Declan Donnelley, Anthony McPartlin, Bill Pullman, Harry Dean Stanton, Nichole Hiltz
US DVD: 21 Sep 2010
Name of Decedent: Alien Autopsy
Summary of Clinical History
The patient is an unremarkable comedy that tells the true story behind a notorious 1995 film hoax: footage presented as authentic images of an autopsy performed on an extraterrestrial killed in a UFO crash near Roswell, New Mexico, in 1947. Two Londoners—a vendor of pirated videos, Ray Santilli (Declan “Dec” Donnelley), and his buddy, Gary Shoefield (Anthony “Ant” McPartlin)—broadcast the film worldwide, netting three-quarters of a million dollars.
When the pair travel to the US in search of Elvis memorabilia, Ray meets Harvey (Harry Dean Stanton), a retired Army photographer who shows him a film depicting the recovery and autopsy of an alien. Harvey claims to have shot the film himself, and gives Ray the details of how it came to be made. Ray is convinced of the film’s authenticity and, more importantly, its marketability. After successfully negotiating the purchase of the footage, Ray and Gary discover that the stock has deteriorated since Ray’s initial viewing, to the point where images are no longer visible. Ray and Gary decide to recreate the autopsy using Gary’s vacationing sister’s flat as the set, and a mannequin filled with various cuts of meat as the ET. Ray and Gary promote the finished film, then sell copies to television stations for simultaneous global broadcast. All goes well until people begin to suspect the film may be a hoax.
Non-Fatal Wounds; Distinguishing Features
Alien Autopsy displays lively direction, a painstakingly detailed recreation of the production of the fake autopsy film, and good casting for secondary parts, including the actors who portray the amateur film crew enlisted by Ray and Gary, and Bill Pullman as Morgan Banner, a documentary filmmaker driven by ego and an all-consuming desire for a scoop who interviews the hoax perpetrators.
Pullman’s brief screen time points to what the film hints at but fails to engage with any seriousness: an exploration of belief, of the ease with which audiences (but also producers and filmmakers) accept as fact the images presented to them. In a sequence late in the film, Banner can barely control himself after Ray and Gary admit that the “original” footage of the autopsy still exists, partially restored and buried for safe keeping. Here Alien Autopsy suggests that we believe when we want to believe, not because of the intrinsic authenticity of a contested idea or artifact.
The real Ray and Gary appear in brief clips at the end of Alien Autopsy, before and after the credits. Despite their fleeting presence, the two hucksters, even though (or perhaps because) they don’t deviate from the story they no doubt carefully negotiated with the filmmakers to tell, exude a repellent whiff of sociopathy absent from Dec and Ant’s sanitized acting.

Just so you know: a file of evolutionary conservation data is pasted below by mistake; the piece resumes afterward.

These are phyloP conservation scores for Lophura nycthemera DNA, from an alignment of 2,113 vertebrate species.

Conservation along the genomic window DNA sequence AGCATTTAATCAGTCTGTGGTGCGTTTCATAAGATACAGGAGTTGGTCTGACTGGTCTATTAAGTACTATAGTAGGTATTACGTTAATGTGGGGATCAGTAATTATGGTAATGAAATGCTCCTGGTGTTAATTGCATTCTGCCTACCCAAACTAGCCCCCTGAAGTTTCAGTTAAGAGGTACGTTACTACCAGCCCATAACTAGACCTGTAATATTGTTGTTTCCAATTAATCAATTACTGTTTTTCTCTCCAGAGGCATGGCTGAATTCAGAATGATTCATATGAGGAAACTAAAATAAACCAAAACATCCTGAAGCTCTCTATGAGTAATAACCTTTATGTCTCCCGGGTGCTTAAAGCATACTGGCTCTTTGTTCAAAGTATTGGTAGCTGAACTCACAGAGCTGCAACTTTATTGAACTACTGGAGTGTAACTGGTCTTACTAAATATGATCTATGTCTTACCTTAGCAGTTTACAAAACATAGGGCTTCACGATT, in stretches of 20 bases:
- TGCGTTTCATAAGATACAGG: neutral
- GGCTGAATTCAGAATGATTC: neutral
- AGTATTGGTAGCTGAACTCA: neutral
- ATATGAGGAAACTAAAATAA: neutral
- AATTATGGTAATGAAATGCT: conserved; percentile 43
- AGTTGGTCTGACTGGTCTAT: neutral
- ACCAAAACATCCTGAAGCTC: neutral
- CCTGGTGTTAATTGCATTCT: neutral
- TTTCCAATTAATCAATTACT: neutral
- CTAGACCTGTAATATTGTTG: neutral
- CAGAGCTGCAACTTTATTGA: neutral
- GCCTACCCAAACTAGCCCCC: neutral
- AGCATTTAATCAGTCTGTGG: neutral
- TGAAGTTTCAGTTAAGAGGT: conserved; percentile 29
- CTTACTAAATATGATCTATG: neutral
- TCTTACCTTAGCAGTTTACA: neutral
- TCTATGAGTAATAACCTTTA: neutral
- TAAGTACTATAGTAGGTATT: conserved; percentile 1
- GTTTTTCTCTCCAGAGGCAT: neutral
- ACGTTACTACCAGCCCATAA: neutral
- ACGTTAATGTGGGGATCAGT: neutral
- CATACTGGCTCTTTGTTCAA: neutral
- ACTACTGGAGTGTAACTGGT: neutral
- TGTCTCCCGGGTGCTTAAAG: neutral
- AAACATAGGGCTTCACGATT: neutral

Themes latent in Alien Autopsy—the nature of credulity, viral marketing in the network broadcast era, and the gray area where film-making and confidence games become indistinguishable—could have given the film great cultural relevance, given the unexamined notions that have gained currency in the US since the last presidential election. It’s a perennial concern; after all, thanks to gifted pitchmen through the ages, religions have been based on evidence as shaky as Ray and Gary’s story of original footage that deteriorated after the initial viewing.
Probable Cause of Death
These mitigating factors, while significant, could not overcome two afflictions that make the film’s demise inevitable: poor casting of the leads, and a catastrophic lack of humor.
Alien Autopsy is the first feature film for Dec and Ant, popular in Britain as television show hosts, and the two can’t move beyond their wholesome, inoffensive presenter personas. Surely the will to perpetrate a hoax at this level points to neuroses more complicated than Ray’s self-absorption and need to take risks, or his wish to save his best friend from a dull future a as lawyer, yet Ant and Dec’s performances point to no more complicated motives than these.
The duo host “The Making of Ant and Dec’s Alien Autopsy”, a featurette included among the DVD extras that places the duo in their element, presiding over their feature debut, yet the comic presenter schtick is even more tiresome in the documentary than in the film, as is the attempt to present the making of Alien Autospsy fit the contours of the making of hoax autopsy film itself, complete with intertitles saying, “Footage Intentionally Omitted by Warner Home Video”.
Facile humor and hackneyed sight gags also hobble the film, and make character development or the deepening of plot impossible. The interplay between Gary as straight man and Ray as manic comic persona grows tiresome by the end of the first reel, while Ray’s narcissistic, obsessive behavior, in the absence of any insights into his personality, rankles rather than entertains. Ray’s nan, like a character snatched from an episode of the Benny Hill Show, is made to provide daft senior comic relief. She blunders onto the set of the autopsy filming to offer the cast snacks not once, but twice.
DVD extras provide still more evidence in support of the probable cause of death. Deleted scenes, many of them given over to glossing the relationship between Ray and Gary, flesh out the characters, but do so without furthering the plot or addressing the theme of credulity. They were wisely cut from the final film. An outtakes reel provides no more laughs than the feature itself.
All facts in this report are true and correct to the best of my knowledge and belief.
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